Our own Hunter Lake District by Tim Roberts
A tour of England usually includes a trip to the picturesque Lake District in Cumbria County to see
the fells and the many glacier-sculpted lakes. A tour of Western Australia southeast of Perth can
include the Collie Lake District with its 16 or so pit lakes, the result of open-cut coal mining in the
region. Some are abandoned without rehabilitation and others are used for recreation or
commercial activities. Mining in the Hunter Region is vast and will continue long past my lifetime,
and eventually we too will have our own Lakes District with some 20 to 30 mine voids slowly filling
with water over coming decades or centuries. It is imperative we plan for remediation of those
lands before the mining is underway. Good planning takes time, research and conversations such as “what is the best use of post-mining landscapes’, “how does the current research impact on existing practices” and “how can we improve our commitment to the community to remediate these lands”.
On Thursday 12 th April at Wests Lambton, these topics and more will be under an international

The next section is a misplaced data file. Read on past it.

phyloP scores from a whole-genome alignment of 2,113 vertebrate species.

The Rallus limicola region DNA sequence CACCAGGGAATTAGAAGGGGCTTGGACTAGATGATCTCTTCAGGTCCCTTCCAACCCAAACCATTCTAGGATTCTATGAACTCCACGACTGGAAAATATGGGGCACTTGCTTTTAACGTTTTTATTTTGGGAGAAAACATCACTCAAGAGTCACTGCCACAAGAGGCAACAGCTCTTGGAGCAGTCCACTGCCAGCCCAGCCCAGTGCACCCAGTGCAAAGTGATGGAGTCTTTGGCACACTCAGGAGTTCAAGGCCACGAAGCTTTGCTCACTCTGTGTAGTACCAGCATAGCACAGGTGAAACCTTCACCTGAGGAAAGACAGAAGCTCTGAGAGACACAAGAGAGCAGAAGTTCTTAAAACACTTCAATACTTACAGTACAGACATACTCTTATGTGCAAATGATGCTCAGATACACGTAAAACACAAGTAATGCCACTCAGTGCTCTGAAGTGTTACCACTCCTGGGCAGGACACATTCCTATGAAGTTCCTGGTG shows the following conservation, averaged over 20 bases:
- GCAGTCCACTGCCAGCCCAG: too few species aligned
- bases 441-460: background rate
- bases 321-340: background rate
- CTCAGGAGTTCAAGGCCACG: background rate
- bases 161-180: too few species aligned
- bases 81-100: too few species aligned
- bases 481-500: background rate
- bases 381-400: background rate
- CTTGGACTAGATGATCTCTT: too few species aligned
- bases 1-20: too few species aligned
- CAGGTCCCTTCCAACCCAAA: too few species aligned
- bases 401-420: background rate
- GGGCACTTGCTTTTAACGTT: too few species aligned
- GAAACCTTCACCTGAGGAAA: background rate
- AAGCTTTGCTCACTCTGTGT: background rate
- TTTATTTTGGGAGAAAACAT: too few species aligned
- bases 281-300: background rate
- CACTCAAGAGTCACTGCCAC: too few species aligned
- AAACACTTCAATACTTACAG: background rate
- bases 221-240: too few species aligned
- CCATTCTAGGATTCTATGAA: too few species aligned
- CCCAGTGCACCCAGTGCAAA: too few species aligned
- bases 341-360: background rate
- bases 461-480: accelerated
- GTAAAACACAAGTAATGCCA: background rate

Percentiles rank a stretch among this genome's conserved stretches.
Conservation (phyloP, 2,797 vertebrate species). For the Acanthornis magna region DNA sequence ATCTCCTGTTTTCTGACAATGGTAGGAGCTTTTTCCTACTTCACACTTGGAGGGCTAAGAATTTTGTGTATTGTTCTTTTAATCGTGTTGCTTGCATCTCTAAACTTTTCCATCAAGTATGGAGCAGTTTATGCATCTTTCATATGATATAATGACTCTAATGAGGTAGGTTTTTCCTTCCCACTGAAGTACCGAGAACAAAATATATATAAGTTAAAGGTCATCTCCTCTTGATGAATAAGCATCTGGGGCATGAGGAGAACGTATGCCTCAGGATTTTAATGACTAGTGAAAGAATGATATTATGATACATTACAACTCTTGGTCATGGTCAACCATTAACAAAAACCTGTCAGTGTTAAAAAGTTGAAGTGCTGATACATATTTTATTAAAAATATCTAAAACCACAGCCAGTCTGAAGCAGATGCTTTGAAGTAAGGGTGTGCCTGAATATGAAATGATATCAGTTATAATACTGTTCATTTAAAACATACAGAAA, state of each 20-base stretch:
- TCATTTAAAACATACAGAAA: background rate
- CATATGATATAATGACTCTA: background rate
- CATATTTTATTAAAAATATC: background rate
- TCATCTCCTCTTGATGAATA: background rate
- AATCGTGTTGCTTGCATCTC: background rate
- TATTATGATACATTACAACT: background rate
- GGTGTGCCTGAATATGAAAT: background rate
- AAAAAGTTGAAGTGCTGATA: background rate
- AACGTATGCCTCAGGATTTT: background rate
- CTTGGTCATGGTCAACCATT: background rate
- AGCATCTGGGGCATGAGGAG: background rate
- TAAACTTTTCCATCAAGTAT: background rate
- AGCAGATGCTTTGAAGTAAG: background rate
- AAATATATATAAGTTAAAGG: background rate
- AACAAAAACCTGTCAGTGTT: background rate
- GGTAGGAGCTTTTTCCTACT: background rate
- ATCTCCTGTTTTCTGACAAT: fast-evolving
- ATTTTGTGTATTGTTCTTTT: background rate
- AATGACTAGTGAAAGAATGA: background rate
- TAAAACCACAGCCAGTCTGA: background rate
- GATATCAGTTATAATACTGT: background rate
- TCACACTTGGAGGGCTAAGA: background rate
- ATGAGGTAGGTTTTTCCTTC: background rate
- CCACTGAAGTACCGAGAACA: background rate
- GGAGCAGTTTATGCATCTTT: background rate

spotlight with some 250 delegates from across Australia and the world coming to hear the latest
approaches to the management of rehabilitation of disturbed lands post mining at the eighth Annual Best Practice Mined Land Rehabilitation conference. International speakers will include soils and restoration ecology expert Professor Eduardo Arellano from Chile, tropical forestry expert Professor Yudi Arifin from Indonesian Borneo and geomorphic mine rehabilitation expert Professor José Martín Duque from Spain.
This annual Conference organised by the TFI and the Hunter
Environmental Institute is a significant event on the Hunter Region calendar in the quest for
better regulations and outcomes for mined lands and their associated voids - soon to be pit
Originally published in Newcastle Herald 9/04/2018
Director - Professor Tim Roberts
02 4921 7037
Tom Farrell Institute
02 4921 5700
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